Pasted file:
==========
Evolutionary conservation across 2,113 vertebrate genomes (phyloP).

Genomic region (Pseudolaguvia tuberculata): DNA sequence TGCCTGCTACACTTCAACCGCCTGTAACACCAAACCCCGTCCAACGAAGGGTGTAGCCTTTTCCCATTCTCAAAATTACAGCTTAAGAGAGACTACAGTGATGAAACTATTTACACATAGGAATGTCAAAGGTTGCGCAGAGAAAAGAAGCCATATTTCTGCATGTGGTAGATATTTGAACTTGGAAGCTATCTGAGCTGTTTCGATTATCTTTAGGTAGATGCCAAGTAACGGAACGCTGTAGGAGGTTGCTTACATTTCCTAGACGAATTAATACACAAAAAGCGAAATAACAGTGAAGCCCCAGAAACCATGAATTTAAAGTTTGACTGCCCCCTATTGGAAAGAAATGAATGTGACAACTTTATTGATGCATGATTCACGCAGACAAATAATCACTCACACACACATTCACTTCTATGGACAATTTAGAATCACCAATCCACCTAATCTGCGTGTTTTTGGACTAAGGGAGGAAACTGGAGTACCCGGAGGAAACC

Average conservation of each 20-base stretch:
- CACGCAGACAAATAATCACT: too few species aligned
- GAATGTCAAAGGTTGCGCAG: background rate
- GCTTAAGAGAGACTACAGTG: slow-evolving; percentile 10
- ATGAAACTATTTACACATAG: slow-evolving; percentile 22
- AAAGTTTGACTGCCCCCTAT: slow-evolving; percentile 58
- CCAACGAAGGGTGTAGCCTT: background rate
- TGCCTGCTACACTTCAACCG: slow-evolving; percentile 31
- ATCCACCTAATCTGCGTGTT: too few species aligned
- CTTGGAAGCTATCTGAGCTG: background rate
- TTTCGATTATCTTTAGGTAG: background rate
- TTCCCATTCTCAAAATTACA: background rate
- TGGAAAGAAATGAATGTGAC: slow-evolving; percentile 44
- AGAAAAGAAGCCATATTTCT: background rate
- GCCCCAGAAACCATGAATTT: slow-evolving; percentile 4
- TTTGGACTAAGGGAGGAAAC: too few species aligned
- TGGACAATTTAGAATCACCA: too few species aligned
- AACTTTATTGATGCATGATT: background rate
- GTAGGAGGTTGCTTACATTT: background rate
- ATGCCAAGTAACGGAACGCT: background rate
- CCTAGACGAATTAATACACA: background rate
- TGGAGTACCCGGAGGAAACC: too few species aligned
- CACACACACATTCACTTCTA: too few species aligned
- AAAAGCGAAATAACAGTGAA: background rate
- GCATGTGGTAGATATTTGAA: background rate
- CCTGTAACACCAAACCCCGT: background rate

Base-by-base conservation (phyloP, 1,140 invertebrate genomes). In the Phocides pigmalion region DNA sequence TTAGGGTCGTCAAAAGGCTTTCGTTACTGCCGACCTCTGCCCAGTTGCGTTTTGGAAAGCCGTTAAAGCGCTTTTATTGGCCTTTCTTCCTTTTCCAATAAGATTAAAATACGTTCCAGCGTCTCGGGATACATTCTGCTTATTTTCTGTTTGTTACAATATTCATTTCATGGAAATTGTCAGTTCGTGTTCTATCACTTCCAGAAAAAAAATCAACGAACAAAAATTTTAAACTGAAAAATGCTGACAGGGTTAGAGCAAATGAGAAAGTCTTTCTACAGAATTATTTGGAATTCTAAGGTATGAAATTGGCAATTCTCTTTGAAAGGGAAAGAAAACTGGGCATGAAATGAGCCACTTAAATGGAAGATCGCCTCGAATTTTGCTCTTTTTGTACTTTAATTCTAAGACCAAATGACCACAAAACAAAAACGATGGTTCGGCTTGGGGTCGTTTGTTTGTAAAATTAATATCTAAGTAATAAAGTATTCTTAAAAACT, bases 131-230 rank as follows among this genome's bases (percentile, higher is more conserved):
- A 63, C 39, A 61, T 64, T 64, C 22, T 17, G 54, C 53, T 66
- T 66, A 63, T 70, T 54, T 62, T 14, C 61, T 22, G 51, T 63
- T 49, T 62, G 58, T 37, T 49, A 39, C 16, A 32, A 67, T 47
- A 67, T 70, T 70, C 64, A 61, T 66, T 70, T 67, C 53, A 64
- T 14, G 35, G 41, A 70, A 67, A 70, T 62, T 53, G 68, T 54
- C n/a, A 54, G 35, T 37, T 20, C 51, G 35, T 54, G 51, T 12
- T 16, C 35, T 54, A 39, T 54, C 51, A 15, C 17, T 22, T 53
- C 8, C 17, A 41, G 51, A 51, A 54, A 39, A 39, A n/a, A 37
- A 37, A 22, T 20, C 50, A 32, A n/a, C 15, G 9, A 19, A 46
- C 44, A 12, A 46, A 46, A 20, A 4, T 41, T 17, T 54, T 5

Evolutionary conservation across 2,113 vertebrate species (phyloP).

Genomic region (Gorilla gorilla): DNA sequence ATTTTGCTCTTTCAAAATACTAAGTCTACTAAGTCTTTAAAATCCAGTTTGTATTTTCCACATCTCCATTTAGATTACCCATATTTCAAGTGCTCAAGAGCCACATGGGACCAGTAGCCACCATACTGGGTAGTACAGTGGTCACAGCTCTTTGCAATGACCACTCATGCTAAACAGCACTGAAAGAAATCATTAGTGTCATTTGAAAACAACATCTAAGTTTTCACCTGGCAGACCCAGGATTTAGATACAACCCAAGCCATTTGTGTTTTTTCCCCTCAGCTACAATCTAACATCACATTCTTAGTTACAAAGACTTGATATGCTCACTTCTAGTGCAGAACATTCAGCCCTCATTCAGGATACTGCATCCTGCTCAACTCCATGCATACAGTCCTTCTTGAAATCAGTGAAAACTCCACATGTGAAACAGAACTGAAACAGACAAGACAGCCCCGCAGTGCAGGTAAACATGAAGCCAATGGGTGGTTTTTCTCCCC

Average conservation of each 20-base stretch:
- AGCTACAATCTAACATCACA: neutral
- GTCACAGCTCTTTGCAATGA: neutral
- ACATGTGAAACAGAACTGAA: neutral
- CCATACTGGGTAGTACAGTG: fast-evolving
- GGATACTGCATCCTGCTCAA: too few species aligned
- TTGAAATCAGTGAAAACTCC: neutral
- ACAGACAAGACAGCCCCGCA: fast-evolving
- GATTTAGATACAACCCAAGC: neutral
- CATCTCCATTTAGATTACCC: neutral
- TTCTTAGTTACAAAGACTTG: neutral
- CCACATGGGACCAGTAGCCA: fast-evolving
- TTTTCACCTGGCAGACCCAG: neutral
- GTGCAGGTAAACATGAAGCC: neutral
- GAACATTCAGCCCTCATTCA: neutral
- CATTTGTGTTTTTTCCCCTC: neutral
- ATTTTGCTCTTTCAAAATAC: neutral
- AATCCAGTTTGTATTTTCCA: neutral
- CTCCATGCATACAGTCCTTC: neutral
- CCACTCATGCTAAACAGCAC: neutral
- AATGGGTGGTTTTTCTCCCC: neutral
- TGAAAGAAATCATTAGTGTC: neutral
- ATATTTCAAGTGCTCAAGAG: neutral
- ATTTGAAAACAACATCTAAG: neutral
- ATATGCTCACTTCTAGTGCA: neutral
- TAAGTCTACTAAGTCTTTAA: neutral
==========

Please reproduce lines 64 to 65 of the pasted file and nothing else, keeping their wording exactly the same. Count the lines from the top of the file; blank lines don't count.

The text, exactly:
- ATATTTCAAGTGCTCAAGAG: neutral
- ATTTGAAAACAACATCTAAG: neutral